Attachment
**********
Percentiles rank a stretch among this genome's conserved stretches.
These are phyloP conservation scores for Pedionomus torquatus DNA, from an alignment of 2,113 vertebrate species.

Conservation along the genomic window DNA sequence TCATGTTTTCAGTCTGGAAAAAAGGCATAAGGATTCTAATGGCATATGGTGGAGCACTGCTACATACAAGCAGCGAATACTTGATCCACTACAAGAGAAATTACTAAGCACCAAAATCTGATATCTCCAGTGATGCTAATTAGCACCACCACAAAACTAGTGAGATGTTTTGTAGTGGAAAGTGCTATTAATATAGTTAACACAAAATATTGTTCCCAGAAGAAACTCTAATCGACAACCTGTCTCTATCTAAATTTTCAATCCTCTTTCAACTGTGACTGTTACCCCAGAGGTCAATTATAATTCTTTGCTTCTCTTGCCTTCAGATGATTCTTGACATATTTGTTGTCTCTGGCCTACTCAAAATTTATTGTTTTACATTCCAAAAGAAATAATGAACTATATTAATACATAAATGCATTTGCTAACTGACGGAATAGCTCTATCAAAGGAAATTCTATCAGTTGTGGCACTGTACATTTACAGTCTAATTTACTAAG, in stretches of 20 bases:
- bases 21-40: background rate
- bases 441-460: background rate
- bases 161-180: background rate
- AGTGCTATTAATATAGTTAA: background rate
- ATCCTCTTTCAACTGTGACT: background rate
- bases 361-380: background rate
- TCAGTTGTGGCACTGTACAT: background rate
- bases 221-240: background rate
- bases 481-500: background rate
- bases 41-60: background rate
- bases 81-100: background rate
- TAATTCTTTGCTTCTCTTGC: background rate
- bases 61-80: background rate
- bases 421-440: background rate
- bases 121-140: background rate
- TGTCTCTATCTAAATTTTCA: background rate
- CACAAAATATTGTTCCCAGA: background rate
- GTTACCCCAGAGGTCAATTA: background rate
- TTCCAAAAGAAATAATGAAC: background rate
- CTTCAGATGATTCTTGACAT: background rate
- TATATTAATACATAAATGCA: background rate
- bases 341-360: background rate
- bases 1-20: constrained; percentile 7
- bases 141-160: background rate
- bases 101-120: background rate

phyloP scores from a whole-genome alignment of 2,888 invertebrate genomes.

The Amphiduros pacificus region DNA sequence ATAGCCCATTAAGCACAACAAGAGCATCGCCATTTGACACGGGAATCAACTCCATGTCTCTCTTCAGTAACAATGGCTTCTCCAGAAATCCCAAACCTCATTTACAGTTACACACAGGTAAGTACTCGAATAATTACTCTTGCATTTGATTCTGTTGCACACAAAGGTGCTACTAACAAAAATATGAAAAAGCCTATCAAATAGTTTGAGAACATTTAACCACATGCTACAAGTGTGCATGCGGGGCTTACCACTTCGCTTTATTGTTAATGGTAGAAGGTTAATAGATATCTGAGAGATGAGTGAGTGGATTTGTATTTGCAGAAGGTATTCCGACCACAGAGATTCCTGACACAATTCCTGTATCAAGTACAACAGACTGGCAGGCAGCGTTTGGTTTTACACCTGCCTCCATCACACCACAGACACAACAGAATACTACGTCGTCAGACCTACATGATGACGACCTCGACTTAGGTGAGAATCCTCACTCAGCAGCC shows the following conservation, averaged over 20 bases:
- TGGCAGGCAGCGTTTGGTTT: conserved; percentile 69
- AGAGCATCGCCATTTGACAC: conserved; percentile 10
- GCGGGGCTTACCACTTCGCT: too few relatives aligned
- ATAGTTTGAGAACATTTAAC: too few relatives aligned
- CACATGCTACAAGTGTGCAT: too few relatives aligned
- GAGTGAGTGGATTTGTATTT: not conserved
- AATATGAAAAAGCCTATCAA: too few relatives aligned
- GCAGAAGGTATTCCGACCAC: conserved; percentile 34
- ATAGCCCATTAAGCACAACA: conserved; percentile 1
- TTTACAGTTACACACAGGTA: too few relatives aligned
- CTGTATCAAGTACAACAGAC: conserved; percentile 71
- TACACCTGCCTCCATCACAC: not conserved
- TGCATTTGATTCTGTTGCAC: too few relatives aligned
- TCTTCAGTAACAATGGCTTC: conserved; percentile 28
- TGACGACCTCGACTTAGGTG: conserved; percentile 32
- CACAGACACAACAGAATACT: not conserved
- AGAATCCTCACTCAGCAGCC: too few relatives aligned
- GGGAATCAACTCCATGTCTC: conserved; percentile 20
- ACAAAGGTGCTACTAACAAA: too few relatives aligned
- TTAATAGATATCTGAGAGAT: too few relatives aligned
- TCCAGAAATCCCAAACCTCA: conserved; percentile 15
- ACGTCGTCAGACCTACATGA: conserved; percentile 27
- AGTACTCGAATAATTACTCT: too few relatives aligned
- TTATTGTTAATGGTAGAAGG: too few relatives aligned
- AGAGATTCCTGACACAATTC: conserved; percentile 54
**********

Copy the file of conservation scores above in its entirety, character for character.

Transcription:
Percentiles rank a stretch among this genome's conserved stretches.
These are phyloP conservation scores for Pedionomus torquatus DNA, from an alignment of 2,113 vertebrate species.

Conservation along the genomic window DNA sequence TCATGTTTTCAGTCTGGAAAAAAGGCATAAGGATTCTAATGGCATATGGTGGAGCACTGCTACATACAAGCAGCGAATACTTGATCCACTACAAGAGAAATTACTAAGCACCAAAATCTGATATCTCCAGTGATGCTAATTAGCACCACCACAAAACTAGTGAGATGTTTTGTAGTGGAAAGTGCTATTAATATAGTTAACACAAAATATTGTTCCCAGAAGAAACTCTAATCGACAACCTGTCTCTATCTAAATTTTCAATCCTCTTTCAACTGTGACTGTTACCCCAGAGGTCAATTATAATTCTTTGCTTCTCTTGCCTTCAGATGATTCTTGACATATTTGTTGTCTCTGGCCTACTCAAAATTTATTGTTTTACATTCCAAAAGAAATAATGAACTATATTAATACATAAATGCATTTGCTAACTGACGGAATAGCTCTATCAAAGGAAATTCTATCAGTTGTGGCACTGTACATTTACAGTCTAATTTACTAAG, in stretches of 20 bases:
- bases 21-40: background rate
- bases 441-460: background rate
- bases 161-180: background rate
- AGTGCTATTAATATAGTTAA: background rate
- ATCCTCTTTCAACTGTGACT: background rate
- bases 361-380: background rate
- TCAGTTGTGGCACTGTACAT: background rate
- bases 221-240: background rate
- bases 481-500: background rate
- bases 41-60: background rate
- bases 81-100: background rate
- TAATTCTTTGCTTCTCTTGC: background rate
- bases 61-80: background rate
- bases 421-440: background rate
- bases 121-140: background rate
- TGTCTCTATCTAAATTTTCA: background rate
- CACAAAATATTGTTCCCAGA: background rate
- GTTACCCCAGAGGTCAATTA: background rate
- TTCCAAAAGAAATAATGAAC: background rate
- CTTCAGATGATTCTTGACAT: background rate
- TATATTAATACATAAATGCA: background rate
- bases 341-360: background rate
- bases 1-20: constrained; percentile 7
- bases 141-160: background rate
- bases 101-120: background rate

phyloP scores from a whole-genome alignment of 2,888 invertebrate genomes.

The Amphiduros pacificus region DNA sequence ATAGCCCATTAAGCACAACAAGAGCATCGCCATTTGACACGGGAATCAACTCCATGTCTCTCTTCAGTAACAATGGCTTCTCCAGAAATCCCAAACCTCATTTACAGTTACACACAGGTAAGTACTCGAATAATTACTCTTGCATTTGATTCTGTTGCACACAAAGGTGCTACTAACAAAAATATGAAAAAGCCTATCAAATAGTTTGAGAACATTTAACCACATGCTACAAGTGTGCATGCGGGGCTTACCACTTCGCTTTATTGTTAATGGTAGAAGGTTAATAGATATCTGAGAGATGAGTGAGTGGATTTGTATTTGCAGAAGGTATTCCGACCACAGAGATTCCTGACACAATTCCTGTATCAAGTACAACAGACTGGCAGGCAGCGTTTGGTTTTACACCTGCCTCCATCACACCACAGACACAACAGAATACTACGTCGTCAGACCTACATGATGACGACCTCGACTTAGGTGAGAATCCTCACTCAGCAGCC shows the following conservation, averaged over 20 bases:
- TGGCAGGCAGCGTTTGGTTT: conserved; percentile 69
- AGAGCATCGCCATTTGACAC: conserved; percentile 10
- GCGGGGCTTACCACTTCGCT: too few relatives aligned
- ATAGTTTGAGAACATTTAAC: too few relatives aligned
- CACATGCTACAAGTGTGCAT: too few relatives aligned
- GAGTGAGTGGATTTGTATTT: not conserved
- AATATGAAAAAGCCTATCAA: too few relatives aligned
- GCAGAAGGTATTCCGACCAC: conserved; percentile 34
- ATAGCCCATTAAGCACAACA: conserved; percentile 1
- TTTACAGTTACACACAGGTA: too few relatives aligned
- CTGTATCAAGTACAACAGAC: conserved; percentile 71
- TACACCTGCCTCCATCACAC: not conserved
- TGCATTTGATTCTGTTGCAC: too few relatives aligned
- TCTTCAGTAACAATGGCTTC: conserved; percentile 28
- TGACGACCTCGACTTAGGTG: conserved; percentile 32
- CACAGACACAACAGAATACT: not conserved
- AGAATCCTCACTCAGCAGCC: too few relatives aligned
- GGGAATCAACTCCATGTCTC: conserved; percentile 20
- ACAAAGGTGCTACTAACAAA: too few relatives aligned
- TTAATAGATATCTGAGAGAT: too few relatives aligned
- TCCAGAAATCCCAAACCTCA: conserved; percentile 15
- ACGTCGTCAGACCTACATGA: conserved; percentile 27
- AGTACTCGAATAATTACTCT: too few relatives aligned
- TTATTGTTAATGGTAGAAGG: too few relatives aligned
- AGAGATTCCTGACACAATTC: conserved; percentile 54